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Spread Of Breast Cancer Linked To Kisspeptins Which Normally Inhibit Metastasis

KISS 1 is a metastasis-suppressor gene which helps to prevent the spread of cancers, including melanoma, pancreatic and ovarian cancers to name a few. But new research from ’s Schulich School of Medicine & Dentistry shows that kisspeptins – peptide products of KISS1, actually make some worse, with a higher tumor grade and metastatic potential. The research is published online in the journal Endocrinology.

Moshmi Bhattacharya, an associate professor in the Departments of Physiology and Pharmacology, and Oncology, was surprised to find high levels of kisspeptins in aggressive breast cancers. “We found kisspeptins could turn non-invasive into invasive cells, and therefore could be playing a role in the metastasis of .”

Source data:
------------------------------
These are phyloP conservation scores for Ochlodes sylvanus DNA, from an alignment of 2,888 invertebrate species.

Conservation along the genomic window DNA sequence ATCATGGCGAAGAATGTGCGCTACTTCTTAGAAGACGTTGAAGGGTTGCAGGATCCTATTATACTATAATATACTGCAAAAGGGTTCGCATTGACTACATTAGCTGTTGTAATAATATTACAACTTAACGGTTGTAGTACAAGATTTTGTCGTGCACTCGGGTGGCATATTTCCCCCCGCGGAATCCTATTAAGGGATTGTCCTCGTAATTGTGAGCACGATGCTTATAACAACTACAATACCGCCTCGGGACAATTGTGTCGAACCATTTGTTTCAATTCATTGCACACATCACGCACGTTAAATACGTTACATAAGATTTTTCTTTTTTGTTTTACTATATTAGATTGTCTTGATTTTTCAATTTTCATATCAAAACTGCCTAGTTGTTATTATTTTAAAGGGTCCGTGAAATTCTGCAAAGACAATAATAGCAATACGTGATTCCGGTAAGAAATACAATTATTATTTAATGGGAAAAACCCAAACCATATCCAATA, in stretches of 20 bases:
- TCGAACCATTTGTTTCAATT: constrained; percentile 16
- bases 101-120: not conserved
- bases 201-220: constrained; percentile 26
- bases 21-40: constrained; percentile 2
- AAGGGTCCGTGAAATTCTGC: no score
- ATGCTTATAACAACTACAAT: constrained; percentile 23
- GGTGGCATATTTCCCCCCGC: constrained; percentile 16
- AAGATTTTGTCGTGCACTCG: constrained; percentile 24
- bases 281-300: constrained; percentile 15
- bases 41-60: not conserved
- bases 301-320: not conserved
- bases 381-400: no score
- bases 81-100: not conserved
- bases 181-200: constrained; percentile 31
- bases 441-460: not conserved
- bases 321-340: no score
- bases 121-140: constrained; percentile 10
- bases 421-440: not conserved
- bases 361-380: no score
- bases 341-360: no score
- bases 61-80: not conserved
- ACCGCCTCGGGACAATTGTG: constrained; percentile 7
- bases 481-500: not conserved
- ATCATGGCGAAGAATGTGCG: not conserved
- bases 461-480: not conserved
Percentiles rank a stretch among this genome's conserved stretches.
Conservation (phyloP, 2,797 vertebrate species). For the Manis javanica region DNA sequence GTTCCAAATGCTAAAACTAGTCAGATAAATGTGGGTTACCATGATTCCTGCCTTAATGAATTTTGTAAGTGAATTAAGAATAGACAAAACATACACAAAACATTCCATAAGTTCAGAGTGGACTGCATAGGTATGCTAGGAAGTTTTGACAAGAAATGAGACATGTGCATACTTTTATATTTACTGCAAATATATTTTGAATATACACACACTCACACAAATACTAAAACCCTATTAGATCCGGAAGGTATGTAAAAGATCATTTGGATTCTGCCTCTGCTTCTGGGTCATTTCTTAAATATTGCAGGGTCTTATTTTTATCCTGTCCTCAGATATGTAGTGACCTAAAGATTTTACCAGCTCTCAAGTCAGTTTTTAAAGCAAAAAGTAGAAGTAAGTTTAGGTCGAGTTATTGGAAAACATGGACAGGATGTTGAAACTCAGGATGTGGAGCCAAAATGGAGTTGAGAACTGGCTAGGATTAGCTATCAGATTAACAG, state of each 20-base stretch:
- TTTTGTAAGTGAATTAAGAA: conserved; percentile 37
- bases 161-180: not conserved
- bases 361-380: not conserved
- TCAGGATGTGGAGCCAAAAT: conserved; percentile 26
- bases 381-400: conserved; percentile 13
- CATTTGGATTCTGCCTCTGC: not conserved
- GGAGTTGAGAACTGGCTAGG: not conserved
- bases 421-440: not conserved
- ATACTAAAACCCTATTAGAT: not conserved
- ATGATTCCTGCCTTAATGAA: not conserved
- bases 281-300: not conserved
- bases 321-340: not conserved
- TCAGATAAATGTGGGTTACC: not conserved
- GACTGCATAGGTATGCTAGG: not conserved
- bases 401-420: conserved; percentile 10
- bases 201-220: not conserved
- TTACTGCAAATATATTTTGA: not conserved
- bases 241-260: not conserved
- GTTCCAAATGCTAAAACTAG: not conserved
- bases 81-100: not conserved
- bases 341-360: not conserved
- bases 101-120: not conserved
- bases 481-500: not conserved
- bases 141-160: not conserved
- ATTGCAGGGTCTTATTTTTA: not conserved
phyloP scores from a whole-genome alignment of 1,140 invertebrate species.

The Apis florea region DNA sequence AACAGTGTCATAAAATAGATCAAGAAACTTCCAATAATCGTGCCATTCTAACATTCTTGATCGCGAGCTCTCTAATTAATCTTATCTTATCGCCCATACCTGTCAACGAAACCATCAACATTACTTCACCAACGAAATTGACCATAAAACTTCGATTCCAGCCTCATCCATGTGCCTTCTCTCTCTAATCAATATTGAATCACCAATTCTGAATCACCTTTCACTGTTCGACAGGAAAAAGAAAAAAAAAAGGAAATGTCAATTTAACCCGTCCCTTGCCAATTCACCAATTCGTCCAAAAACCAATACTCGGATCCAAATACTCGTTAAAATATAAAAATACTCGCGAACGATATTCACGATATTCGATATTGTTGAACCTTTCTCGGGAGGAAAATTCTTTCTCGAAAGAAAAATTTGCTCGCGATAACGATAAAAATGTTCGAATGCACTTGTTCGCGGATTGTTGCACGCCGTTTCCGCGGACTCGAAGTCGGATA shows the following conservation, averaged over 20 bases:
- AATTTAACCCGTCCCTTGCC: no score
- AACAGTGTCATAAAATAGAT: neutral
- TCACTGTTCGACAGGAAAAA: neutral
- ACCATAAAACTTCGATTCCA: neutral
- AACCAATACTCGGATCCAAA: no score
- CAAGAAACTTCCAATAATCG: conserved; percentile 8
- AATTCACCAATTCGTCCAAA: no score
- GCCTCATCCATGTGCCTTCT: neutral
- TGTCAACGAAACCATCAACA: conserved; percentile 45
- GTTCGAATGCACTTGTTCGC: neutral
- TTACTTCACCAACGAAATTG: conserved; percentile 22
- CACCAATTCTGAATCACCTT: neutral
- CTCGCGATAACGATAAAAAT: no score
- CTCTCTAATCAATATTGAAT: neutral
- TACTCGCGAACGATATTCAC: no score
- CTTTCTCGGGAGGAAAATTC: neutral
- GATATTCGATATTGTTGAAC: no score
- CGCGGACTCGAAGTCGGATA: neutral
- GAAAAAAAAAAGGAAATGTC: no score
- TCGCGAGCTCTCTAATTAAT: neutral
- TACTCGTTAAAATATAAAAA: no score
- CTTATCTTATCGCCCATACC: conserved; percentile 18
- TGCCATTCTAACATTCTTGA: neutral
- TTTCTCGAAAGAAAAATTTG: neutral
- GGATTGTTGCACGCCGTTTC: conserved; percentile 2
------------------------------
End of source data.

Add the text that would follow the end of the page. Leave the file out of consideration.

The paper’s first author , a graduate student working with Bhattacharya, says they were also able to pinpoint what triggered to act in this unusual fashion. “Typically breast cancers are classified as being estrogen receptor-positive or estrogen receptor-negative. In estrogen receptor-negative cells we found that significantly increased invasiveness. However in cells that still expressed estrogen, does not lead to invasion,” says Cvetkovic. “We believe that estrogen is acting as a brake, and when patients lose their estrogen receptor, it allows to behave in a non-typical fashion.”

“As for clinical applications, testing to see whether the kisspeptin receptor is present or not, could provide us with an idea of whether the breast cancer will become more aggressive and thereby more metastatic,” says Bhattacharya, a New Investigator with the Canadian Institutes of Health Research (CIHR) which funded this study. She also believes kisspeptins could be a good therapeutic target.


University of Western Ontario